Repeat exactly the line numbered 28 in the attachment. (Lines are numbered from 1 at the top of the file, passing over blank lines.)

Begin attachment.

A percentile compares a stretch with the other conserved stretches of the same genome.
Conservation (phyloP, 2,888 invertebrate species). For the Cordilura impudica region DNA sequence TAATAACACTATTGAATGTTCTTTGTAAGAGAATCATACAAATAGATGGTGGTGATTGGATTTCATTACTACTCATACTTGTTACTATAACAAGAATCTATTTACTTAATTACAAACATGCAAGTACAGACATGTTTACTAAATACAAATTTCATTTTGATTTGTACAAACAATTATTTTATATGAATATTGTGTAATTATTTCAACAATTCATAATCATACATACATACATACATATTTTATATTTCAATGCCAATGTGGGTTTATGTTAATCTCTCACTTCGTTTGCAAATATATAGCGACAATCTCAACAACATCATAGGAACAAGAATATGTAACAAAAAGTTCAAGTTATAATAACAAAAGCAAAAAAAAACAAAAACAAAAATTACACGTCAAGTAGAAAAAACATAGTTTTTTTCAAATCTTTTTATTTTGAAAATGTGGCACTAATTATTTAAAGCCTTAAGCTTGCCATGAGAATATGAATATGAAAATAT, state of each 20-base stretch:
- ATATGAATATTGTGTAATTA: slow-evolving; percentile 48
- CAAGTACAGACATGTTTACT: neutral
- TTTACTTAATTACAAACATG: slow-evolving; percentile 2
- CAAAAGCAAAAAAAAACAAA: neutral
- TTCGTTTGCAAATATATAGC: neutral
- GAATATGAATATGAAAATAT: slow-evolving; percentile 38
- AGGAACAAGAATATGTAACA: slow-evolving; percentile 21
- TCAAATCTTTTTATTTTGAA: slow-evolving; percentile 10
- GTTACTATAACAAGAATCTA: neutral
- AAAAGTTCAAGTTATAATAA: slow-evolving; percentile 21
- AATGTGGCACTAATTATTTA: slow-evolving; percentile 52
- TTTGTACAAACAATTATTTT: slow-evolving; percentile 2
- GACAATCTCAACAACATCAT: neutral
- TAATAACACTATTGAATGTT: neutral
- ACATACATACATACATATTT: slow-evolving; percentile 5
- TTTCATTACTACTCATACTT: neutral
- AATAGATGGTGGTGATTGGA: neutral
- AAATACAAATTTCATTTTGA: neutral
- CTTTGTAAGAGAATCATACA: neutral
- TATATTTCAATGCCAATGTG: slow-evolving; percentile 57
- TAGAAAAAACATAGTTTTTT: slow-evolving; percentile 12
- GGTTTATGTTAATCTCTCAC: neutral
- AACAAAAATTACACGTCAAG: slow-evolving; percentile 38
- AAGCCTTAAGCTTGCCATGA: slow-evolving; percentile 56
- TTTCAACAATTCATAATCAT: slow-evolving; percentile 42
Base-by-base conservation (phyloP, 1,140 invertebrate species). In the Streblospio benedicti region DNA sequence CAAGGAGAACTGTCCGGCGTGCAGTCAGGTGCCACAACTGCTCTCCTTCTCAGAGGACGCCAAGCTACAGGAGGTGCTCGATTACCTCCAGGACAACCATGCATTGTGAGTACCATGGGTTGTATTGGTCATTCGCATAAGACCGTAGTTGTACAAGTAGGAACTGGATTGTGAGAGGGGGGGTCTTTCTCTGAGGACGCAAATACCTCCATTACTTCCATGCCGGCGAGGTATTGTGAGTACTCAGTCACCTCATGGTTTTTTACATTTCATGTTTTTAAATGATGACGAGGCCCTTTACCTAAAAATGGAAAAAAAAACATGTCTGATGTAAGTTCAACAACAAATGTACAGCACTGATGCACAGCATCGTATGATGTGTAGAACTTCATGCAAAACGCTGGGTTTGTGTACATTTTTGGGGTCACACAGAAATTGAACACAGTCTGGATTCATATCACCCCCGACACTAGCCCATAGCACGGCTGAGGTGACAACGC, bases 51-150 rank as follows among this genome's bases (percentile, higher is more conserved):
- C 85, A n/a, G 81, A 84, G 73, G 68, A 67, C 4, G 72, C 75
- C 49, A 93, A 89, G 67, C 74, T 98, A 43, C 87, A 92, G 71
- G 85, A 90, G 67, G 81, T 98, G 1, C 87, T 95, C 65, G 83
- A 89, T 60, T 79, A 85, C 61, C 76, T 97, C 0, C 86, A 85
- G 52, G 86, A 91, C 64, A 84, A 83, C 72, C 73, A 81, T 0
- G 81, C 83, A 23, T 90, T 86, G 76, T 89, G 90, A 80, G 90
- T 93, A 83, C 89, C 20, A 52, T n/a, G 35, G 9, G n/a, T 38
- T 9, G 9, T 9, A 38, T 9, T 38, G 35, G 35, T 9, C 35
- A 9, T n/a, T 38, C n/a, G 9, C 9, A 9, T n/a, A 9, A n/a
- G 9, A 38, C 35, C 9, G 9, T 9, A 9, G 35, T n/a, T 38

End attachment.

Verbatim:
Base-by-base conservation (phyloP, 1,140 invertebrate species). In the Streblospio benedicti region DNA sequence CAAGGAGAACTGTCCGGCGTGCAGTCAGGTGCCACAACTGCTCTCCTTCTCAGAGGACGCCAAGCTACAGGAGGTGCTCGATTACCTCCAGGACAACCATGCATTGTGAGTACCATGGGTTGTATTGGTCATTCGCATAAGACCGTAGTTGTACAAGTAGGAACTGGATTGTGAGAGGGGGGGTCTTTCTCTGAGGACGCAAATACCTCCATTACTTCCATGCCGGCGAGGTATTGTGAGTACTCAGTCACCTCATGGTTTTTTACATTTCATGTTTTTAAATGATGACGAGGCCCTTTACCTAAAAATGGAAAAAAAAACATGTCTGATGTAAGTTCAACAACAAATGTACAGCACTGATGCACAGCATCGTATGATGTGTAGAACTTCATGCAAAACGCTGGGTTTGTGTACATTTTTGGGGTCACACAGAAATTGAACACAGTCTGGATTCATATCACCCCCGACACTAGCCCATAGCACGGCTGAGGTGACAACGC, bases 51-150 rank as follows among this genome's bases (percentile, higher is more conserved):